Personal brand management strategies are the ways in which you take control of this brand, from managing it better to growing your fanbase, branching out into new areas, and, ultimately, increasing your bottom line and your career longevity.
How To Begin Building A Personal Brand
Nick Aldis began his career in the early 2000s. Back then, building a personal brand was just as important as it is now, but very few social media sites existed and they were nowhere near as widespread as they are now.
In many ways, modern athletes and professionals have it easy. They can manage their personal brands by themselves using a phone or computer. They don’t need to hire PR companies, deal with endless agent requests or make friends with journalists.
But competition is fierce, and anyone seeking to establish their personal brand has to contend with millions of influencers, celebrities, and professionals.
If you’re taking your first steps, it can all seem pretty daunting, but with the right advice, you’ll get there eventually:
1. Build Your Online Presence
Instagram and YouTube are two of the biggest platforms right now and are ideal if you’re looking to build a personal brand. You should also look into Facebook, Twitter, SnapChat, and even TikTok.
And that’s not all.
If you’re doing anything business-related, get yourself on LinkedIn. It’s a professional social network and is geared more towards creatives, business owners, and entrepreneurs seeking to network and build their brands.
Social network websites come and go. In addition to joining these sites, you should also keep an eye out for the next big thing. If you’re one of the first people to join a major new network, you’ll have an opportunity to learn the ins and outs before anyone else, which means you’ll get a head start.
Not only can this help you on that network, but it can also serve as a launching pad for many others.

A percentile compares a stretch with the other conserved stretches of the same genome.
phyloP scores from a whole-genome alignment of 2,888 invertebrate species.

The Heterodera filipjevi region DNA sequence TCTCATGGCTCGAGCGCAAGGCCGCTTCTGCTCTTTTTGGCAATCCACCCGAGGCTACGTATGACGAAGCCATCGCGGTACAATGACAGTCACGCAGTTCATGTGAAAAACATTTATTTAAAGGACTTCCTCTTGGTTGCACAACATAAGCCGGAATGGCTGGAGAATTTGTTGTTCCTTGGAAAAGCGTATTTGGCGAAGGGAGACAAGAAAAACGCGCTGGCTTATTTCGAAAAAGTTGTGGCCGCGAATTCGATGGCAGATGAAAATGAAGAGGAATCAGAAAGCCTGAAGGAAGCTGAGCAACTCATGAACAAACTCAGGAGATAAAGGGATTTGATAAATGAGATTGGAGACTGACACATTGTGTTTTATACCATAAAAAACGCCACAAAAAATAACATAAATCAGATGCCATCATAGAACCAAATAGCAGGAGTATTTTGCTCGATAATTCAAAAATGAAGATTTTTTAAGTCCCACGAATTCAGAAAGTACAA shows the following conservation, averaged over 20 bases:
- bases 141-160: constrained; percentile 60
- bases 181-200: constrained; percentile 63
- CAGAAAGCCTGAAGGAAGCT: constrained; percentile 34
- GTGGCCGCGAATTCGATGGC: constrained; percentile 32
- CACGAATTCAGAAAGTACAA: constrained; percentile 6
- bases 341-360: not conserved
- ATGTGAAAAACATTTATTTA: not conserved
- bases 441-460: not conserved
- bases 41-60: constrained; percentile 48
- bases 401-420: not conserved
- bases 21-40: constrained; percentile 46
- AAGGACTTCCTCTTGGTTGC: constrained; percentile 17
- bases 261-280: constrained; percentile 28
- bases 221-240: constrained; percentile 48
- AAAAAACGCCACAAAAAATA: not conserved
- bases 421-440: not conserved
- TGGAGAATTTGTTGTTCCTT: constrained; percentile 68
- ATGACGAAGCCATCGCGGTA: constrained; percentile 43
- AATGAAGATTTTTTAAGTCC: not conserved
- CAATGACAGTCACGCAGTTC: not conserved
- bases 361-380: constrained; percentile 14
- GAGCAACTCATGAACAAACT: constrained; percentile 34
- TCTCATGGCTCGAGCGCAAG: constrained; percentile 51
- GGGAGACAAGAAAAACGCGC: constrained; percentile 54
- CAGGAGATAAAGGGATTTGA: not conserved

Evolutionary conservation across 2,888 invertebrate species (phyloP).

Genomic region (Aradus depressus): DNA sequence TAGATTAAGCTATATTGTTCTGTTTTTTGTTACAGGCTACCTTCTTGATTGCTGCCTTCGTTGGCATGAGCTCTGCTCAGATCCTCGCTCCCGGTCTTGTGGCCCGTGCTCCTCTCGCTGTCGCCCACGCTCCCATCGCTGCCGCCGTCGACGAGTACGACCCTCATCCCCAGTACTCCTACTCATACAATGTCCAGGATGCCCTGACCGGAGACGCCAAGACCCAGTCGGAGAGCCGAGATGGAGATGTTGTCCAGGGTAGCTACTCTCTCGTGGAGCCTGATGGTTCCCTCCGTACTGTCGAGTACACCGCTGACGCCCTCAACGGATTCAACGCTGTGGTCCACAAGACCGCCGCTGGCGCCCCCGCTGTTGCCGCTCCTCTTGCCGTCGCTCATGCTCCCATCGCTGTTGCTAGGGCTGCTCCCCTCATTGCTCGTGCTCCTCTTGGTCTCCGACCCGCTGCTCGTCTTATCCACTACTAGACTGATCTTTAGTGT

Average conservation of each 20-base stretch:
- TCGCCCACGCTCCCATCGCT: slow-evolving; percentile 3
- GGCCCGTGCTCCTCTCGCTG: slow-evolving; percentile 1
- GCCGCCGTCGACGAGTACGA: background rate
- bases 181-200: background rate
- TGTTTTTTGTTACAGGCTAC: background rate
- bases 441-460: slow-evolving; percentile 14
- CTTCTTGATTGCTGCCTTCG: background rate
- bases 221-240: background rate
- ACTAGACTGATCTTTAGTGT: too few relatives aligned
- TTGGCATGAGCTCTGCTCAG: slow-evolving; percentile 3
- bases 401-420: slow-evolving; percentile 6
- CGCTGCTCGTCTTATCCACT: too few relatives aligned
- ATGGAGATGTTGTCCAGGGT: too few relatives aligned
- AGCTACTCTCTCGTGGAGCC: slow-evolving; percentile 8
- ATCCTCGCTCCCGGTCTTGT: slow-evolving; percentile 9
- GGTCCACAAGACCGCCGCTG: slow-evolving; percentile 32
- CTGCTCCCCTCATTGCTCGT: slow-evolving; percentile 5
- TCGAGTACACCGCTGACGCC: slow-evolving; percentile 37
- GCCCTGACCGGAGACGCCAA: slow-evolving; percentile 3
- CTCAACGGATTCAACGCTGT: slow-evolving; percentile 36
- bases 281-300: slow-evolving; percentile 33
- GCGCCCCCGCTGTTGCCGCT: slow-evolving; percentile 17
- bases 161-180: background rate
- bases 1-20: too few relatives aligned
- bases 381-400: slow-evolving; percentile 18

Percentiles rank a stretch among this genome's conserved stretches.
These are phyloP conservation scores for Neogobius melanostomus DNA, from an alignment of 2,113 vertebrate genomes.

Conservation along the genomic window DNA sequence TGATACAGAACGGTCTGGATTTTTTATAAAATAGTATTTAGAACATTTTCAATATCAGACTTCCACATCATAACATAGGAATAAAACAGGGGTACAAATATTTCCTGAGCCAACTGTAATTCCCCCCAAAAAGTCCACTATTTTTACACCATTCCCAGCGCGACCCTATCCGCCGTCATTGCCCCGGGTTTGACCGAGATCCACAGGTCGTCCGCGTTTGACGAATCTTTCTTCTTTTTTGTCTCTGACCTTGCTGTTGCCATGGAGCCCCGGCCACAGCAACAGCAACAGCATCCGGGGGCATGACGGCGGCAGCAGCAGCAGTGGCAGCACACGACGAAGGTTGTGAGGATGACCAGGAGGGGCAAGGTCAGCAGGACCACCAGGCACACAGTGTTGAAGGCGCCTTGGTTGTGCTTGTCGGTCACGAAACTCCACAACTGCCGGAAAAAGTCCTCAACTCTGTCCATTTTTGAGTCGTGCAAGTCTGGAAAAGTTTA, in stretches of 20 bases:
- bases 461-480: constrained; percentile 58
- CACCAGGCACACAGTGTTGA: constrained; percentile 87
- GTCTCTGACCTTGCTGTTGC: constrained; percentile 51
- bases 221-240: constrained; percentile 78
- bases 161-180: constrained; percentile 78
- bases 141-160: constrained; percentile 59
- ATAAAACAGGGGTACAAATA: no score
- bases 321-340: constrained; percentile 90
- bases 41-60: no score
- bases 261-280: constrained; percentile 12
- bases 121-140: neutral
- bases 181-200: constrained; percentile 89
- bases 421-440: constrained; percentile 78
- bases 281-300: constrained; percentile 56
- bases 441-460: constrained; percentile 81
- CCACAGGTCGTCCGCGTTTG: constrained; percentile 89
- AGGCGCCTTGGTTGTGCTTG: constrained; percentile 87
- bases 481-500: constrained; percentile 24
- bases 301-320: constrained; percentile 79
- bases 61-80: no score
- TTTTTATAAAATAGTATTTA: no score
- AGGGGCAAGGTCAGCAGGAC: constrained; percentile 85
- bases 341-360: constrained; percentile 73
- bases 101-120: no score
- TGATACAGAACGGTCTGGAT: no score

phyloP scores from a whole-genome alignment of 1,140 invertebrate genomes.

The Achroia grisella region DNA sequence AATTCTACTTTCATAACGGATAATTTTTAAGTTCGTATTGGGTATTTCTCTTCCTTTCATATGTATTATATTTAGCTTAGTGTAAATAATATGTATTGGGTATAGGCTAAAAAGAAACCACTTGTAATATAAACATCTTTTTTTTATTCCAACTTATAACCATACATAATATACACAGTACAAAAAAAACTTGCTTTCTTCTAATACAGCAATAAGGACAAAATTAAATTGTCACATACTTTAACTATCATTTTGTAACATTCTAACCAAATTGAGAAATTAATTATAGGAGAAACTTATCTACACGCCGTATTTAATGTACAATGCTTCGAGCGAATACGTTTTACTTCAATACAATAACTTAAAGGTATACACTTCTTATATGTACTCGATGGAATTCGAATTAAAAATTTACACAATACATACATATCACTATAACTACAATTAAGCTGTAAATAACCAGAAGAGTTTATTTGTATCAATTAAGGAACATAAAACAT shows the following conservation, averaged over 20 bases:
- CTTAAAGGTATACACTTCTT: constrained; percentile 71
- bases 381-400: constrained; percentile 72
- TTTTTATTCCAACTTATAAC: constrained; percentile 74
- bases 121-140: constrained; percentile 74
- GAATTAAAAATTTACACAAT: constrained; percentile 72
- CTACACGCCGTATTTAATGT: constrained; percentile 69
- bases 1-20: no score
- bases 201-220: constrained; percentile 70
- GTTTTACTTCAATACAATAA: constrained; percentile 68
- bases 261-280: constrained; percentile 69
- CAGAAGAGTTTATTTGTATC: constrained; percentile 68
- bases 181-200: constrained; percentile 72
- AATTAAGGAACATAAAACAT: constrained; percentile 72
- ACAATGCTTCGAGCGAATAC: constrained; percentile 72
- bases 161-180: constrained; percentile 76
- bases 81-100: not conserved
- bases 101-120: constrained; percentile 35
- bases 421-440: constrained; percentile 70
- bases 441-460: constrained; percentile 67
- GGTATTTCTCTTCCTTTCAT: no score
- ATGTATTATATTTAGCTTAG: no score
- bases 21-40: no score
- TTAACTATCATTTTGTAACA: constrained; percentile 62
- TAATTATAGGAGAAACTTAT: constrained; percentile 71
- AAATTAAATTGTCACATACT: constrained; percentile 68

Some of the most successful people on YouTube right now have migrated from the defunct Vine platform and from TikTok. They created massive followings on these sites and then took their fans and their brand elsewhere, allowing them to grow faster and bigger.
You may find that one network seems to work better for you than others. Maybe you have a knack for creating video blogs and this helps you build a big subscriber base on YouTube. Maybe you’re a skilled photographer and have experienced massive growth on Instagram.
Whatever the reason, this will happen eventually. The more social media sites you’re a member of, the more likely you are to experience break out success on one of them.
2. Start Slow
If you have already established yourself in your profession, you could be forgiven for thinking that gaining a social media following was just a foregone conclusion.
Surely, once they see that you’re online, your fans will flock in their droves and you’ll gain thousands and even hundreds of thousands of followers overnight!
Except, it rarely works that way. In this sense, social media websites can be very humbling for people who have some kind of offline celebrity. Unless your presence is announced in fan clubs or given a boost on TV, you won’t get that immediate surge.
Your fans are not out there searching Twitter every day in the hope that today is the day you decide to join. And even if they are, there’s a good chance they’ll already be following someone claiming to be you.
You have to start slow, just like everyone else.
If you have some kind of celebrity status, make sure your account is verified as soon as possible; if not, don’t worry about it. In any case, you need to be active from day one, put your content and your ideas out there as often as possible, and build your brand slowly.